Quarterback: If you can only stand to know one player, know this one. He’s the guy that catches the snap from the center. He can either run with the ball, throw it to a player down the field, or pass it to another player. He’s the ringleader- he executes the plays the coach decides, or calls an “audible” if he thinks he needs to change the play on the field.

Offensive guard: The 2 guys that line up on either side of the center.

Offensive tackle: The 2 guys that line up either side of the guards.

Tight end: Plays next to the tackle. (This series of players makes up the “offensive line”).

Wide receivers: Their job is to get open to receive a pass down the field.

Running back: Runs the ball down the field.

Fullback: They run, they block, they receive. They do it all.


Nose guard: Across from the offensive teams center; blocks plays down the center of the field.

Defensive tackle: Linemen that rush the passer.

Defensive ends: Block plays on the outside edges of the defensive line.

Linebacker: Rush the passer, cover receivers, do what needs to be done.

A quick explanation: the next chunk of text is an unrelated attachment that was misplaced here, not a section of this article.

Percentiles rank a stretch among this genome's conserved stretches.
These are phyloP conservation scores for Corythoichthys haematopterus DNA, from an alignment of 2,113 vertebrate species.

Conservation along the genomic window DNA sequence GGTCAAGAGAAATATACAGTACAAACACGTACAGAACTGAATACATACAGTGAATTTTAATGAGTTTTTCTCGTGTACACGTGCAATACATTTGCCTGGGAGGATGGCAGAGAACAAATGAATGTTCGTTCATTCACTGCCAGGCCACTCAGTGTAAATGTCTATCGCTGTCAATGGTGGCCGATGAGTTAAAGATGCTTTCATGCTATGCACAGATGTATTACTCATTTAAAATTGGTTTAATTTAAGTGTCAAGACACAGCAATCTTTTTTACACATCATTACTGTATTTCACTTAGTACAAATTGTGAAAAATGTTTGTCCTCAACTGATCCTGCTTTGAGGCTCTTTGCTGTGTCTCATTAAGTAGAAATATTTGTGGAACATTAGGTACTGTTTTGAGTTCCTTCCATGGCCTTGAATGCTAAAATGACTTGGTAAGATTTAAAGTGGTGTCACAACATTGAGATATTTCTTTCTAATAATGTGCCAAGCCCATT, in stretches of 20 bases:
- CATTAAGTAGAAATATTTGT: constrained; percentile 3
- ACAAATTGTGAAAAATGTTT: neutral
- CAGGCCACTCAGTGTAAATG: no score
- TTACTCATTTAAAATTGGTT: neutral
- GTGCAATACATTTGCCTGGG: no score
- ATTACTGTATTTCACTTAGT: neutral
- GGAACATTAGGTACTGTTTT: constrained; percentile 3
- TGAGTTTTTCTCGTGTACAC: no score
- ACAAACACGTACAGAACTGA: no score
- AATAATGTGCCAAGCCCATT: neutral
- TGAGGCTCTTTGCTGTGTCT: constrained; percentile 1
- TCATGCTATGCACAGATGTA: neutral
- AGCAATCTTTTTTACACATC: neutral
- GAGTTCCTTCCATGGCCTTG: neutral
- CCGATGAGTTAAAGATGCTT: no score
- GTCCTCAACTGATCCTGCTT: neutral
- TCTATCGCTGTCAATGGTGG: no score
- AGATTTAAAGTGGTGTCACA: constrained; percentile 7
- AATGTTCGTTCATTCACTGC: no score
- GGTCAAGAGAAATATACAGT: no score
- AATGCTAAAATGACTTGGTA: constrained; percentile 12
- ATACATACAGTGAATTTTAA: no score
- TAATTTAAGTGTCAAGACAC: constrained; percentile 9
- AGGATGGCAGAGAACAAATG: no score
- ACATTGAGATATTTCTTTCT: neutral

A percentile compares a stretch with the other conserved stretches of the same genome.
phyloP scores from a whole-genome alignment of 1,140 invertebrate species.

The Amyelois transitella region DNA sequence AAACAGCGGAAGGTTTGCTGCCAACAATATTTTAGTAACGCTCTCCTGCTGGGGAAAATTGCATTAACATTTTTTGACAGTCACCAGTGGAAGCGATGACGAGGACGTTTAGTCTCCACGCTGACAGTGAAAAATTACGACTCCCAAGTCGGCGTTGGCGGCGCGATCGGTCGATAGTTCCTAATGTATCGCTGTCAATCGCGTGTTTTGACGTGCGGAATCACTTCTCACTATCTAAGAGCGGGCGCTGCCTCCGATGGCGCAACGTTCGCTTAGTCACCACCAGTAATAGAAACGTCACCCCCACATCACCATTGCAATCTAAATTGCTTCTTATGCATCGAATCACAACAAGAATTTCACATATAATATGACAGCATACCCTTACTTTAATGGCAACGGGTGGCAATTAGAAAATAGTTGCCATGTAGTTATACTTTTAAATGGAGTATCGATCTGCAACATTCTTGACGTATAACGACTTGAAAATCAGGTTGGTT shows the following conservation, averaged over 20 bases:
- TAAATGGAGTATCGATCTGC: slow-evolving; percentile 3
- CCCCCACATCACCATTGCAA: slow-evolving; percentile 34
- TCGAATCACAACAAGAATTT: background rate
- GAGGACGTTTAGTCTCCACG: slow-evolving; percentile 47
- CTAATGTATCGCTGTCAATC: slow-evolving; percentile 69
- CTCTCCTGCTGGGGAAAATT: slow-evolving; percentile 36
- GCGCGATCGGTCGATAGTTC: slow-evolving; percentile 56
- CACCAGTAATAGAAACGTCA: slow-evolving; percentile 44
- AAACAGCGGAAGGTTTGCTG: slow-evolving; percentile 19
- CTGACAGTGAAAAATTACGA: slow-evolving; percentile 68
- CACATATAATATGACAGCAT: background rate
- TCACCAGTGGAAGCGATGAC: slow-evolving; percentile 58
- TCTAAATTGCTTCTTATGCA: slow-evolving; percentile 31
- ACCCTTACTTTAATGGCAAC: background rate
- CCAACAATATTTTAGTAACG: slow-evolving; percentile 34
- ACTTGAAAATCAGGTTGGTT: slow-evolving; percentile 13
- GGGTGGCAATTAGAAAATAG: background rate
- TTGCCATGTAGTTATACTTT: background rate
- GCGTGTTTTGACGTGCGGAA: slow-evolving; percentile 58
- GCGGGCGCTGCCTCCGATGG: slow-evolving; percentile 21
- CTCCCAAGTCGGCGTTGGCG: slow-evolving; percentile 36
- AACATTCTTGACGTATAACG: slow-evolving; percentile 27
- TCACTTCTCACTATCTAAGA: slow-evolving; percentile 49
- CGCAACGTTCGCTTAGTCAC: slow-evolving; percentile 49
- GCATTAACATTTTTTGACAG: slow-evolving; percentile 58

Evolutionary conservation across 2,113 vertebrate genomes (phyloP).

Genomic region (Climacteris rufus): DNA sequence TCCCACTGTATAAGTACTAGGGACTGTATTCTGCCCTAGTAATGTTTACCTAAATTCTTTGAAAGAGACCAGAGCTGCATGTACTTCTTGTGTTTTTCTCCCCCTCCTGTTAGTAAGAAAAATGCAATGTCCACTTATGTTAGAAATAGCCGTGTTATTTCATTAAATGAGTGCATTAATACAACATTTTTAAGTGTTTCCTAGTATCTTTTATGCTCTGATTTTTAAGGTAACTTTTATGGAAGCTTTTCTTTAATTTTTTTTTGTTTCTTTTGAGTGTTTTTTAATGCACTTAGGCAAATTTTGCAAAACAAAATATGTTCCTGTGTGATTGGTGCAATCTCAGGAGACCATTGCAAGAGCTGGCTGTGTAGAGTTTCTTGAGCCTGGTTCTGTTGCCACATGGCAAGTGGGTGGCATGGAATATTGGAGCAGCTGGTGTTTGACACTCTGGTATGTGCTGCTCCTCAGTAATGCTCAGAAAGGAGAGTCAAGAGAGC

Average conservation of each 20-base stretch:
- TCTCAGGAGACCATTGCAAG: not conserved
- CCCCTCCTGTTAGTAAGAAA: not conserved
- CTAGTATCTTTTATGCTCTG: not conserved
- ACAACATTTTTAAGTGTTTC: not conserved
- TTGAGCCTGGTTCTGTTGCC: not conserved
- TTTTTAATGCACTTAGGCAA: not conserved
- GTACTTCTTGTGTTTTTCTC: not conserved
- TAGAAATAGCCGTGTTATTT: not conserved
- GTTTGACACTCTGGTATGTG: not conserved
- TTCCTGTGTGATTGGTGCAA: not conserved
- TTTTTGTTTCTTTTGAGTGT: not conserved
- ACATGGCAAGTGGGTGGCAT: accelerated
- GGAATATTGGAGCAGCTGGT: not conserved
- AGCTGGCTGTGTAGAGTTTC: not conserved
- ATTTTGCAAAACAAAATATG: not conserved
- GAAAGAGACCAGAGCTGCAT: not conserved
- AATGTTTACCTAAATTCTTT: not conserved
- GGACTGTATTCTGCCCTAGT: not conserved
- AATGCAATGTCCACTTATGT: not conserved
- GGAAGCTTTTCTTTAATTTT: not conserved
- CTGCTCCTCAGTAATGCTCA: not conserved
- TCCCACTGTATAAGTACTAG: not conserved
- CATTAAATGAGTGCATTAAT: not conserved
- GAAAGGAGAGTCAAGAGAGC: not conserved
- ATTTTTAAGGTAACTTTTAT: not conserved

Cornerback: Block the wide receivers.

Safety: The last line of defense. There’s 2: the strong safety is stronger and blocks runs; the free safety is faster and blocks passes.

Special teams

Just know they come out for kicks, punts, extra points, field goals, etc.

That’s enough football for now.

*Disclaimer: Don’t blame me if this is not entirely accurate. It comes purely from osmosis- I can’t help what goes into my brain after endless hours of football on my TV at home. Nobody tell the husband that I know what’s going on- it’ll only encourage him to watch even more. If that’s possible.

Kneaded Gnu Knees: The Path to Knee Injury & Recovery

June 5th- 3 months, 4 days ago. {Update: almost 4 years ago now}. Three miles into the woods at Algonkian Regional Park. The dull pain that I’d felt in my knee on  my last few runs struck again- and struck hard. It didn’t take long for the pain to kick into high gear.

I knew I needed to stop running. But when you’re 3 miles into an out-and-back 6 mile course that lead you down a single path in the Virginia woods, where do you stop?

I quickly discovered it hurt more to walk than it did to run, so I kept running. {Although at this point I felt like I’d finish faster if I crawled….}

Immediately after the run my knee was ok- sore, but manageable. But by the time I got home from the race, I knew I had just done some serious damage. {I was right.}

After icing & resting for a week, I still couldn’t walk. There would be no miraculous recovery- it was time to go to the doctor.

icing knee